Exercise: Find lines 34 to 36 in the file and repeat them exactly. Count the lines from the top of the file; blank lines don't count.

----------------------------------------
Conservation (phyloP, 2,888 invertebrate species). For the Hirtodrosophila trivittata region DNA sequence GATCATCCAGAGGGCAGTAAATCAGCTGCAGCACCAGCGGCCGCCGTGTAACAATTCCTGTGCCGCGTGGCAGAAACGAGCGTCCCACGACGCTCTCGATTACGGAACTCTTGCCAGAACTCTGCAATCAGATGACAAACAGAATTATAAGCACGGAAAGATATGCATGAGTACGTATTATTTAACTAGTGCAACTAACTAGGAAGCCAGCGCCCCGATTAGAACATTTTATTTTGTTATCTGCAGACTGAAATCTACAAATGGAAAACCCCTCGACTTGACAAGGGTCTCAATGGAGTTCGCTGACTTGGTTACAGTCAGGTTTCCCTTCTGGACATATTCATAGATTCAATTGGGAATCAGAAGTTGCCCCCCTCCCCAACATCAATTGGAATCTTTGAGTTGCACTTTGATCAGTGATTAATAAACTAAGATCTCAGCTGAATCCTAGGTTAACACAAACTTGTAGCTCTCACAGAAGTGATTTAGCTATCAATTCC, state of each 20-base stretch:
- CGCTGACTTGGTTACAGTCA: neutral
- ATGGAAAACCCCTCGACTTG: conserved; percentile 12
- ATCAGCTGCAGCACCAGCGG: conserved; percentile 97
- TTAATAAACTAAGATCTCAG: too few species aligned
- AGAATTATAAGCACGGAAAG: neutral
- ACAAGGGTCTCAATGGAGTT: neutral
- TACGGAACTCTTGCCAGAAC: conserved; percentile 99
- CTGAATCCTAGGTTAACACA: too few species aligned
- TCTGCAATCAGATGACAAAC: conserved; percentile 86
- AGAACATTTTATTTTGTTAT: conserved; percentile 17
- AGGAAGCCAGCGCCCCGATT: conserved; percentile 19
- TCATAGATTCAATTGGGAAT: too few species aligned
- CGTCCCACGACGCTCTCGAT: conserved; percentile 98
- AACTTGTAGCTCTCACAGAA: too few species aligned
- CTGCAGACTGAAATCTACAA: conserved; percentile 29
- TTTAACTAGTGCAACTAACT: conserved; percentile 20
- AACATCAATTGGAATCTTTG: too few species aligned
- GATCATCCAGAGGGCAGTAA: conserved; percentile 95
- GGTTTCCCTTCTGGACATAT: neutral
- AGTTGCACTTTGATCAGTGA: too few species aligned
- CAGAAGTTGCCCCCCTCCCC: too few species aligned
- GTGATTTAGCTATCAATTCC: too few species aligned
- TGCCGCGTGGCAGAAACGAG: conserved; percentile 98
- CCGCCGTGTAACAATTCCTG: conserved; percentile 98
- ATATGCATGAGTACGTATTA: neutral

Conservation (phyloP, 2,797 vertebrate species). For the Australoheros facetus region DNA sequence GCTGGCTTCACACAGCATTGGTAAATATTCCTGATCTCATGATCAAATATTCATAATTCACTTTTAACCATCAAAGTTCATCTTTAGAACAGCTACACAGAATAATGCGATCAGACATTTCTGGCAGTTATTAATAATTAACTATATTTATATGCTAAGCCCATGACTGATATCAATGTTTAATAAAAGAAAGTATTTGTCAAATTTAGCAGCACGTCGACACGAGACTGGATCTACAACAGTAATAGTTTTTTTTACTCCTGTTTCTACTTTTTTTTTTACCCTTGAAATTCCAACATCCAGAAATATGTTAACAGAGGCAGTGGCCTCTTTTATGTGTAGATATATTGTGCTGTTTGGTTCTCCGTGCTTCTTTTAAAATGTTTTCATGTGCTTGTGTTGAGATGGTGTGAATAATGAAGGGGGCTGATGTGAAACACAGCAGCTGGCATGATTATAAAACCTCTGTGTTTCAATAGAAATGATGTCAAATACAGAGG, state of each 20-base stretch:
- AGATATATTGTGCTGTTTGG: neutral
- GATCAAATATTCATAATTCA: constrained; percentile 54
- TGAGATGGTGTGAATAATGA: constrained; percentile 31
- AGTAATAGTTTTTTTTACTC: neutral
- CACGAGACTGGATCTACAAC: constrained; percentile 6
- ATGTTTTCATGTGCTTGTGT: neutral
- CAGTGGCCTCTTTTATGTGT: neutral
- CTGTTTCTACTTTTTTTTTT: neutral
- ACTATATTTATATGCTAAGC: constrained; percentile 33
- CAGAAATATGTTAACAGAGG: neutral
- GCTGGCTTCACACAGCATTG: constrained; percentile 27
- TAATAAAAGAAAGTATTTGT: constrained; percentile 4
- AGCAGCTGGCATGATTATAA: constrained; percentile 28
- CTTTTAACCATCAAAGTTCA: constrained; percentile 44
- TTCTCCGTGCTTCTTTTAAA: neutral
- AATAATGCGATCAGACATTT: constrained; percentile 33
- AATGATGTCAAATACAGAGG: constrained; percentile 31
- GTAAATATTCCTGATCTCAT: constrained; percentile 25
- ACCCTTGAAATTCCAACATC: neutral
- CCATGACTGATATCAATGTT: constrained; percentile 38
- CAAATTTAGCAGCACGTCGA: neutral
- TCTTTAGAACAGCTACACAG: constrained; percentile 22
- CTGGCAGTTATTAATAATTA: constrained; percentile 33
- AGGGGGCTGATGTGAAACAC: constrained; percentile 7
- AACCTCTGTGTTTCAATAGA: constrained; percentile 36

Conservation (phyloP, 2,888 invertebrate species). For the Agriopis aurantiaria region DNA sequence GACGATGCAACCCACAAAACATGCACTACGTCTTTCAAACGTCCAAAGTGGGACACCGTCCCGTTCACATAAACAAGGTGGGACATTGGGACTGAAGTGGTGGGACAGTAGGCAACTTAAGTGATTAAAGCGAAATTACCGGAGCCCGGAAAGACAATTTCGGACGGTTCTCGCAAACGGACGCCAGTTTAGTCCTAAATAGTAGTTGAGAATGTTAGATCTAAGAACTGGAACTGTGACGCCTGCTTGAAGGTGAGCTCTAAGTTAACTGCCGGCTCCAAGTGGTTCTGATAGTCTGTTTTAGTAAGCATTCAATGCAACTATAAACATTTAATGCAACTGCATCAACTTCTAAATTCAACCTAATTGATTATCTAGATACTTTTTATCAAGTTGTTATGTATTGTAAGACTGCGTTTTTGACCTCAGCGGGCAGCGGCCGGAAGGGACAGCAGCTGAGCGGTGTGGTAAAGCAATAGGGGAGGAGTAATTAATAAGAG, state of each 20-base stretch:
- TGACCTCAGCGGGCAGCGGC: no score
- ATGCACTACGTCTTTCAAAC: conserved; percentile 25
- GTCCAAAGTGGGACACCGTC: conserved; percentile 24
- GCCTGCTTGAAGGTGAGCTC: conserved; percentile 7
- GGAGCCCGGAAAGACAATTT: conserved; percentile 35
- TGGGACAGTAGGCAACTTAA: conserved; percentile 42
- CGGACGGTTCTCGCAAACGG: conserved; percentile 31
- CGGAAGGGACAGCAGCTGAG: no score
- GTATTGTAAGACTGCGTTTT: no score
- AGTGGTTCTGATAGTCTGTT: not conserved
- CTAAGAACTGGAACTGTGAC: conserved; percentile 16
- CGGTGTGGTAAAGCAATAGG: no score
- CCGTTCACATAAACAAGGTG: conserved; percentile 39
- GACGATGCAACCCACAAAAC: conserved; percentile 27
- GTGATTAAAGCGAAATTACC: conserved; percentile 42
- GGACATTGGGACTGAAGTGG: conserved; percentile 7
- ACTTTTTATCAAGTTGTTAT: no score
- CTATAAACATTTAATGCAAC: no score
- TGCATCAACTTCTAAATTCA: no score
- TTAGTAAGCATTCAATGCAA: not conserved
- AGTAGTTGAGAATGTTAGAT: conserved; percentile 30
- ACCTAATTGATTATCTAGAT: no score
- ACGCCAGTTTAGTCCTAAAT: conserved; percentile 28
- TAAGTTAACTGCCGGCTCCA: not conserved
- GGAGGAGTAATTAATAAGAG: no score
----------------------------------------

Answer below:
- CAGTGGCCTCTTTTATGTGT: neutral
- CTGTTTCTACTTTTTTTTTT: neutral
- ACTATATTTATATGCTAAGC: constrained; percentile 33